Police fire in air to keep crowds from Ethiopian singer's funeral

Police fire in air to keep crowds from Ethiopian singer's funeral

Two people were shot dead and seven others injured Thursday when soldiers opened fire on mourners seeking to attend the funeral of a popular Ethiopian singer, whose assassination sparked violence that has left more than 90 dead.

Angry protests broke out in Addis Ababa and the region of Oromia which surrounds it, the heartland of the Oromo people who have long complained of oppression at the hands of smaller ethnic groups in the diverse country of 100 million people.

On Tuesday, Oromo protesters, who claim they're being marginalized within the nation, took to the streets to demonstrate.

Officials have not provided casualty figures for the capital, though the United States embassy said in a security advisory late Wednesday that eight people had been killed there, including two Ethiopian Federal Police officers.

Oromia police chief Ararsa said "there was a grenade attack on the family home of Hachalu Hundessa in Ambo".

Thousands of people gathered to pay their respects at the funeral of slain Ethiopian activist and artist Hachalu Hundessa on Thursday.

The killing of Haacaaluu, 34, has tapped into grievances fuelled by decades of government repression and what the Oromo, Ethiopia's biggest ethnic group, describe as their historic exclusion from political power.

Hachalu Hundessa was considered "an icon of revolution - especially in the Oromo ethnic group", said DW's Colleta Wanjohi.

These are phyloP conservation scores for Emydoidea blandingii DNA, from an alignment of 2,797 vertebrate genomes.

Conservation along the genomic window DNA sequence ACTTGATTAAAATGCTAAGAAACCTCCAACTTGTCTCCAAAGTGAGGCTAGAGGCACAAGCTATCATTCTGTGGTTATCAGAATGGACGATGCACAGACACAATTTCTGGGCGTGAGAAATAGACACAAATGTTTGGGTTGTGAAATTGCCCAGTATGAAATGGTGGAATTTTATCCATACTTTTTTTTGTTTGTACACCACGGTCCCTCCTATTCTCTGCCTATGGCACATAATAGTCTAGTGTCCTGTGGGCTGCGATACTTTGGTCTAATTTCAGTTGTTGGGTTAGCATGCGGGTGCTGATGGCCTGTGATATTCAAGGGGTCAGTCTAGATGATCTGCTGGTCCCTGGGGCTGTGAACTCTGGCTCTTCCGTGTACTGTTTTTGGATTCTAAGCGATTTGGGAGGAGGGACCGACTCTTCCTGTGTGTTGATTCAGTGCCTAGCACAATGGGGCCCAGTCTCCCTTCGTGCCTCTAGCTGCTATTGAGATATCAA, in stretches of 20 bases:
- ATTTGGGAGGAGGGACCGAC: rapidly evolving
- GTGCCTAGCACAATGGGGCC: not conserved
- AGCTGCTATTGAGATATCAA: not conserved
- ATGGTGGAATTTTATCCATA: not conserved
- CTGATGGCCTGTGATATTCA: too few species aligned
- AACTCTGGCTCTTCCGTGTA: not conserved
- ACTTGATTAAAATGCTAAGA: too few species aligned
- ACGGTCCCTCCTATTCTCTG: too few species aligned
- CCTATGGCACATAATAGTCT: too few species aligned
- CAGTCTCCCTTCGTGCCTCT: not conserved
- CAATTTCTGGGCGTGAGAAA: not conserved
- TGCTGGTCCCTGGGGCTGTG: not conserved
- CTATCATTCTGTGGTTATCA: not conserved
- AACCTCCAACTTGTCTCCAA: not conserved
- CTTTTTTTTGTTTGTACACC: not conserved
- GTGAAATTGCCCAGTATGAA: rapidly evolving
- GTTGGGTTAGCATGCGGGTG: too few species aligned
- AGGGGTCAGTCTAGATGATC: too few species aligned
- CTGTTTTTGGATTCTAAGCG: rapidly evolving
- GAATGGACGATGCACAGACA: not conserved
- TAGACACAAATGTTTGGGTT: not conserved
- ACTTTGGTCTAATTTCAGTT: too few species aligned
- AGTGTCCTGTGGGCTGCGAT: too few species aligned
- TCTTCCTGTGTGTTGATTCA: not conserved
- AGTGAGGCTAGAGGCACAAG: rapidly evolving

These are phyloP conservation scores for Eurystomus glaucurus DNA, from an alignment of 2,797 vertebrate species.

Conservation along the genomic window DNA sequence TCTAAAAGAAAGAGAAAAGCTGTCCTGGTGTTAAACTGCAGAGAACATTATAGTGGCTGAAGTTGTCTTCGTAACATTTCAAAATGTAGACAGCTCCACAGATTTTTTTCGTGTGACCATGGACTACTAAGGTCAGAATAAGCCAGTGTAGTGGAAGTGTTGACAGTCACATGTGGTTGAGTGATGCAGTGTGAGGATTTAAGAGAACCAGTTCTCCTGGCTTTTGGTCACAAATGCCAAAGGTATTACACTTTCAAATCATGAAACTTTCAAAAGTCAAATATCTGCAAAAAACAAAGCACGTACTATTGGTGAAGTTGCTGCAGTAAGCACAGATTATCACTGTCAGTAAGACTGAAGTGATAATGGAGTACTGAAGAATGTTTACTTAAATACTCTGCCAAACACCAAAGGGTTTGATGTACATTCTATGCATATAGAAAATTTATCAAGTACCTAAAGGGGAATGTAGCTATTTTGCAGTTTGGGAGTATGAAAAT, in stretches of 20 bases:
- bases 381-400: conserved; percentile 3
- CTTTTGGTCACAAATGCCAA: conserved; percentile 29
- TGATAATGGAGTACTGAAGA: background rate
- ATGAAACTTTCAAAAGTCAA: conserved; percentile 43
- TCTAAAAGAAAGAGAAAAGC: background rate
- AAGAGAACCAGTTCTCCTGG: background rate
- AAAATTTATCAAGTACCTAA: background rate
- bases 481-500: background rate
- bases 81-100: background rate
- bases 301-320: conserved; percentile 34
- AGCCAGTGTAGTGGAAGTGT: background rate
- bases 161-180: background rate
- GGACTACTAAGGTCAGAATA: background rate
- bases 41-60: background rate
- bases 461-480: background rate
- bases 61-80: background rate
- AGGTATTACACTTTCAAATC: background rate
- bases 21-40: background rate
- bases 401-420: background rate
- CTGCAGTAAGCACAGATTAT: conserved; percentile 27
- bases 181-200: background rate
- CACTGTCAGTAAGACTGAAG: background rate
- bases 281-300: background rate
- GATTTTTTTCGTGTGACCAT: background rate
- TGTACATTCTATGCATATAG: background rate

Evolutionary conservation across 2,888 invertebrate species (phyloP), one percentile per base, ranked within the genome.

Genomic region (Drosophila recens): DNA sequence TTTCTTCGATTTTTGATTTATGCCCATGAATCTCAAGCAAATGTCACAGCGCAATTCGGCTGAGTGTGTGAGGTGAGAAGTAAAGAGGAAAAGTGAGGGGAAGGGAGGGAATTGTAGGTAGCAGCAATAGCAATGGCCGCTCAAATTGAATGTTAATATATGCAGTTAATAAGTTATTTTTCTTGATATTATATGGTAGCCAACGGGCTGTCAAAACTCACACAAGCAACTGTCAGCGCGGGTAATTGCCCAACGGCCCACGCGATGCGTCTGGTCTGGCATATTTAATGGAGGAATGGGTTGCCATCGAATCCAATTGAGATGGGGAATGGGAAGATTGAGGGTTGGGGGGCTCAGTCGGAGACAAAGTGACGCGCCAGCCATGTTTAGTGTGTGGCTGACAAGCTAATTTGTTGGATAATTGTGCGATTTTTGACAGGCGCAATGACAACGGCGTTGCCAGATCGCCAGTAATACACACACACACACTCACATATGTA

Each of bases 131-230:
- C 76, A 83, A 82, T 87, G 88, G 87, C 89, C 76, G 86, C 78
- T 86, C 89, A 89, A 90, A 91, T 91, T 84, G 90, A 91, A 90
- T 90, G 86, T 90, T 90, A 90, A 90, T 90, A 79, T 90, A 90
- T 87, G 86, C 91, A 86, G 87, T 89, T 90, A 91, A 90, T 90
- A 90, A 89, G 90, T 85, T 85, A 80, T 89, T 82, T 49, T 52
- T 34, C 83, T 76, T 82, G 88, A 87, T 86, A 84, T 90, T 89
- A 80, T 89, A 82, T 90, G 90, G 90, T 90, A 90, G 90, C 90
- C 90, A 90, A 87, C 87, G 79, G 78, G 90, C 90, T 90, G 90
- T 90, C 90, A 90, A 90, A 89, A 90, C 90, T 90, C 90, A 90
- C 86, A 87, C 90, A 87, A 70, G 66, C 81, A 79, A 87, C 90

It is however the circumstances of Hachalu's death, which still remain unclear, that could cost Abiy dearly, Maru says.

"The protesters were saying that Jawar is not a thief, he just wants Hachalu's body to be buried with respect".

The funeral for Ethiopia singer Hachalu Hundessa
The funeral for Ethiopia singer Hachalu Hundessa

Federal police commissioner Endeshaw Tassew said there had been "deaths in several areas of Oromia and Addis Ababa".

Meanwhile, in the eastern town of Chiro, two people were shot dead during protests, a medic at the local hospital told the BBC.

Hachalu's music gave voice to Oromo feelings of marginalisation that were at the core of years of anti-govt protests that swept Prime Minister Abiy Ahmed to power in 2018.

Demonstrators brought down a statue of Ras Makonnen, the father of Emperor Haile Selassie, who ruled the region in the 19th century.

The musician's death and the protests come as political tensions rise following the indefinite postponement of elections due in August, on account of the coronavirus pandemic. Abiy has promised to reform that system, but Oromos are protesting today because of perceived persecution.

This led to a demonstration in 2016 as pressure was mounted on the government.

Haacaaluu sang in the Oromo language of Ethiopia's largest ethnic group, but his lyrics - about yearning for freedom and exhorting Ethiopians to solve their own problems - touched a chord more broadly.

The ruling coalition eventually replaced then-Prime Minister Hailemariam Desalegn with Mr Abiy, who is Oromo himself.

Since assuming office, the 2019 Nobel Peace Prize victor has worked to promote political and economic reforms.

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